Without ever having to pack a suitcase or board a plane, scientists from around the world are working at the William R. Wiley Environmental Molecular Sciences Laboratory, the U.S. Department of Energy's newest user facility. Pacific Northwest National Laboratory operates the facility, which is located in Richland, Wash.
Internet and web technologies allow remote access to the facility's unique collection of nuclear magnetic resonance spectrometers. Researchers using the "virtual" NMR facility can control instruments, communicate with local staff, retrieve and process data and share notes—all from the comfort of home. Nearly every step of an experiment, aside from preparing the final sample and physically insert-ing it into the instrument, can be performed remotely with a modern desktop computer.
The first group to use the virtual NMR facilities was a collaboration of Pacific Northwest researchers on-site and researchers at Lawrence Berkeley National Laboratory in Calif. The two groups didn't meet in person for the first several months of their study of protein structures. Instead, they communicated and collaborated in a real-time environment using technologies developed by Pacific Northwest and integrated with publicly available audio and video-conferencing capabilities.
"Videoconferencing by itself isn't enough," said Jim Myers, a senior research scientist at Pacific Northwest. "But you can really do detailed scientific work together when every-one is sharing the same screen and discussing what they see while an instrument or analysis software is running."
The researchers shared notes, sketches, data—anything normally recorded in a paper notebook—through an Electronic Laboratory Notebook that could be viewed by both parties at the same time. Off-site researchers even could use the Internet to gain secure access to the facility, directly control the spectrometers and work with their data as well as ask staff for assistance anytime throughout the experiment.
The user facility's NMR capabilities include high-field spectrometers as powerful as 800 megahertz. These instruments enable researchers to characterize molecular structures of materials in solid or liquid form and can be used in experiments to determine the effects of the environment on biological health.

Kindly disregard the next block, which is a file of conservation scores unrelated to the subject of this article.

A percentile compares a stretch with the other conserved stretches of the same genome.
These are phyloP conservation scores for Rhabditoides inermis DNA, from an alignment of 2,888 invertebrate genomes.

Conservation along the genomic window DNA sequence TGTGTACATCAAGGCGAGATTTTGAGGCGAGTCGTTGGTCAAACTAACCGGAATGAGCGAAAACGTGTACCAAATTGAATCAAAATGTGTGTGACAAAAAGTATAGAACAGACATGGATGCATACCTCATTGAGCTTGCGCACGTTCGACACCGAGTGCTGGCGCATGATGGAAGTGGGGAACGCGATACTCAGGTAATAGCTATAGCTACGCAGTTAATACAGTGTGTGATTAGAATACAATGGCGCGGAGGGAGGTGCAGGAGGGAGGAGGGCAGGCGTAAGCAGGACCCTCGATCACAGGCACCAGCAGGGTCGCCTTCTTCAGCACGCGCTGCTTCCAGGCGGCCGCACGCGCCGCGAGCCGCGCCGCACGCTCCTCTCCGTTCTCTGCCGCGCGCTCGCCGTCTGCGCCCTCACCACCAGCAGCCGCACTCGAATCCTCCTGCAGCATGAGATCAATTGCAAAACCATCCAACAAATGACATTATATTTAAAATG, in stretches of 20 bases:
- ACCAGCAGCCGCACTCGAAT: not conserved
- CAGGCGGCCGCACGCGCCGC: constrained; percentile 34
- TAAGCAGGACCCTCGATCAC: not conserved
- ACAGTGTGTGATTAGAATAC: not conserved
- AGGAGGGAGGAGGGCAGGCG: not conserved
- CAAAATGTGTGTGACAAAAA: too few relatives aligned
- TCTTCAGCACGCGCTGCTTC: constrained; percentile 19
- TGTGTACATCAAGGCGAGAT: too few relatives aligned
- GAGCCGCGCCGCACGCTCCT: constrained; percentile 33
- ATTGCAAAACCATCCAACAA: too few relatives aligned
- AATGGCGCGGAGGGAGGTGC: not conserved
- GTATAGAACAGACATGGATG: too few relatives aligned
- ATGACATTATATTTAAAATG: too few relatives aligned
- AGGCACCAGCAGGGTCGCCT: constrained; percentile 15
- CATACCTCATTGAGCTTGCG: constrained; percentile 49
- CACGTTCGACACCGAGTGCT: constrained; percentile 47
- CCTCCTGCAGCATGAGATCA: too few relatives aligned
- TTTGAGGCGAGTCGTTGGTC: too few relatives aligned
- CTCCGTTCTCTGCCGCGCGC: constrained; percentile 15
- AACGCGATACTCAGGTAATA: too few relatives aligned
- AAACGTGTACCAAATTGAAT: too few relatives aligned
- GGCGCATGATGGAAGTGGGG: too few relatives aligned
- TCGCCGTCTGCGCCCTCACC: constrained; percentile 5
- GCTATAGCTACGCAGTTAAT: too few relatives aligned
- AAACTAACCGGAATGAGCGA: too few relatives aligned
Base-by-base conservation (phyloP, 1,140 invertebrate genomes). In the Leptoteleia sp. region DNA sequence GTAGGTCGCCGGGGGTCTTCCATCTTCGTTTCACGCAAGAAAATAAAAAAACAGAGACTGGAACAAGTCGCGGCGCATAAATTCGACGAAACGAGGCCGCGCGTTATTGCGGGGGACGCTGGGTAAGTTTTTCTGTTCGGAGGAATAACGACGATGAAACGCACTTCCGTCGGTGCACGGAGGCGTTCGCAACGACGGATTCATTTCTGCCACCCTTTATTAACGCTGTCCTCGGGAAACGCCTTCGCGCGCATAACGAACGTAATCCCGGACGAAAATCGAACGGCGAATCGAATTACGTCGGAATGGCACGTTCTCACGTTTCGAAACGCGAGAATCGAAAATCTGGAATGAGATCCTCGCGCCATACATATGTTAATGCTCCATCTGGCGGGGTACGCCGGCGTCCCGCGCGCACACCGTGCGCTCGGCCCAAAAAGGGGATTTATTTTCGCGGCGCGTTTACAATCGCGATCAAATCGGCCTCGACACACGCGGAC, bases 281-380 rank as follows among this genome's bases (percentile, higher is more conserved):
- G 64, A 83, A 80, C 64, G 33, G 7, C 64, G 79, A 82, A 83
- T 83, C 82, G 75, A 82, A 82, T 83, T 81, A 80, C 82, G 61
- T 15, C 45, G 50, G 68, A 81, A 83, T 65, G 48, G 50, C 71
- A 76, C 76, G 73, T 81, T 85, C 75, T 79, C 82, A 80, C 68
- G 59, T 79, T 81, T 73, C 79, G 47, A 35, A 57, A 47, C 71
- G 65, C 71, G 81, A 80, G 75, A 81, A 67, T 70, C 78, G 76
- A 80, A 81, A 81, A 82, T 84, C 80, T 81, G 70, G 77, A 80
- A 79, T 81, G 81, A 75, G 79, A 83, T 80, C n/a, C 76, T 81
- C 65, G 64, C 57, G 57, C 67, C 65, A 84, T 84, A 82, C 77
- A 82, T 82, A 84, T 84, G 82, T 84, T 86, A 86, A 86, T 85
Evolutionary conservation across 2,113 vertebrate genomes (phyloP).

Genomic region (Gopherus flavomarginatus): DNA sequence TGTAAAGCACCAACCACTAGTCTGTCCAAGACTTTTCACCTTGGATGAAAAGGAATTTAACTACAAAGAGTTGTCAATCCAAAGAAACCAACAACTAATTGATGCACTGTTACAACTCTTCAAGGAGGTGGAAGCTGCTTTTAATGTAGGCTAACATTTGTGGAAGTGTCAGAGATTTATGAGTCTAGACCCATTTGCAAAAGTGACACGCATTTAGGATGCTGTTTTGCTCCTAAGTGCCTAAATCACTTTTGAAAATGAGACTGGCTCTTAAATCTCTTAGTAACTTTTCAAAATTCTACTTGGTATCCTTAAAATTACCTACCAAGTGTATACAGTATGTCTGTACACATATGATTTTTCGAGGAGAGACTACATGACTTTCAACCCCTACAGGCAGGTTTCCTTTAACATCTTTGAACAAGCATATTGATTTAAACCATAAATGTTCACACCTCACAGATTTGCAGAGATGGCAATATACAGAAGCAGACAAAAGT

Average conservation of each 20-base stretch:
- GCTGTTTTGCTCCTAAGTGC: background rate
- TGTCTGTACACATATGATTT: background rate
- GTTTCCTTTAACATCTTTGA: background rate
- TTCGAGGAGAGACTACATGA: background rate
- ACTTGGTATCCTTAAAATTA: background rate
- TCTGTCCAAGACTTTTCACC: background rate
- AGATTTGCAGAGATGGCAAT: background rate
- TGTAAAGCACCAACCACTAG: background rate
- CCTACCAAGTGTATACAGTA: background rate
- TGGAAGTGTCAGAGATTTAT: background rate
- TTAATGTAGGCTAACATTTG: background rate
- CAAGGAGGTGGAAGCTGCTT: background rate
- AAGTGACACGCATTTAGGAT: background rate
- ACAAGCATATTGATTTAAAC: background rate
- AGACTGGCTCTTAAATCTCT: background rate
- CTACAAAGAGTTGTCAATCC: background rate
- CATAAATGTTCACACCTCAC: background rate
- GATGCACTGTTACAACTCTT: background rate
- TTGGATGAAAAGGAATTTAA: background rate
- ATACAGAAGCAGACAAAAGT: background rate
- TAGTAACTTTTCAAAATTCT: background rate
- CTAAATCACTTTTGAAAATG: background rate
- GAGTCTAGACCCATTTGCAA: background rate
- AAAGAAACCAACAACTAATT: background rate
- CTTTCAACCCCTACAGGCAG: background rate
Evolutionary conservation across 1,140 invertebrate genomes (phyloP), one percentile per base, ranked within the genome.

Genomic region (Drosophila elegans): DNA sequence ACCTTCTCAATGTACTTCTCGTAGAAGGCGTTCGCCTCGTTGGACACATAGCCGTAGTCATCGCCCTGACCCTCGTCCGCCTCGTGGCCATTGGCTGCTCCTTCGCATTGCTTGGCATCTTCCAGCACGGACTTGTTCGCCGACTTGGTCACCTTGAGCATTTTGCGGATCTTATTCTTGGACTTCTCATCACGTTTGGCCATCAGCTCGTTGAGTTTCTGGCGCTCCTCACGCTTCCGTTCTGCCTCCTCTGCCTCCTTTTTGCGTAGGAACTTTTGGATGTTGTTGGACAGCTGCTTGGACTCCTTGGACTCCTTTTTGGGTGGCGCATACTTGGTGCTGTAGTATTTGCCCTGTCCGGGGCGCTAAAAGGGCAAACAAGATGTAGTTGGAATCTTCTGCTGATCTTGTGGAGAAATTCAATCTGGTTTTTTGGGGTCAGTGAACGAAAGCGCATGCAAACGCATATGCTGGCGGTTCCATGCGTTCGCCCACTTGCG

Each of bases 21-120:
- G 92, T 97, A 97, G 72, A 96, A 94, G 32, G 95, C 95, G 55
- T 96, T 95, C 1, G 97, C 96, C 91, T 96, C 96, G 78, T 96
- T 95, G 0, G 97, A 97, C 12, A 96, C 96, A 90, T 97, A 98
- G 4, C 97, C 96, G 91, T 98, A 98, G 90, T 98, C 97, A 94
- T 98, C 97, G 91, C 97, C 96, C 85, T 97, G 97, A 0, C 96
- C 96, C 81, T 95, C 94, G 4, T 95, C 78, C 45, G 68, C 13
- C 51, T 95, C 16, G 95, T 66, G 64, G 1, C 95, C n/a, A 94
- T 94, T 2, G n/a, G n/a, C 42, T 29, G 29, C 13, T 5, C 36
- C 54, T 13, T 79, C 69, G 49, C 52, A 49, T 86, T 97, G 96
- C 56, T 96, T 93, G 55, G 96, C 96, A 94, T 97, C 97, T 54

As a national scientific user facility, the William R. Wiley Environmental Molecular Sciences Laboratory does more than support the concept of collaborative use. It has created a Collaboratory that offers researchers remote access to the facility's unique equipment, instruments, computer resources and staff expertise.
The Collaboratory allows researchers to share information displayed on their desktop workstations, record and review data in electronic notebooks and even control some instruments remotely. These features are integrated with scientific resources such as data analysis software and scientific literature as well as videoconferencing and e-mail capabilities.
Instead of putting pencil to paper in a traditional laboratory notebook, researchers are beginning to take advantage of the benefits offered by the William R. Wiley Environmental Molecular Sciences Laboratory's electronic notebook technologies.
Much like its paper counterpart, the Electronic Laboratory Notebook serves as a scientist's tool for planning projects, organizing experiments, and entering results and interpretations. In addition, electronic notebooks allow researchers in more than one location to review the same information at the same time.
Researchers quickly can search electronic notebooks and organize information for ease of understanding rather than flipping through pages. Perhaps one of the most sigificant advantages is the capability to integrate electronic notebooks with laboratory instruments so that data and analyses are recorded directly in the notebook.
With this free software available publicly on the Internet, anyone can put the electronic notebook technology to use.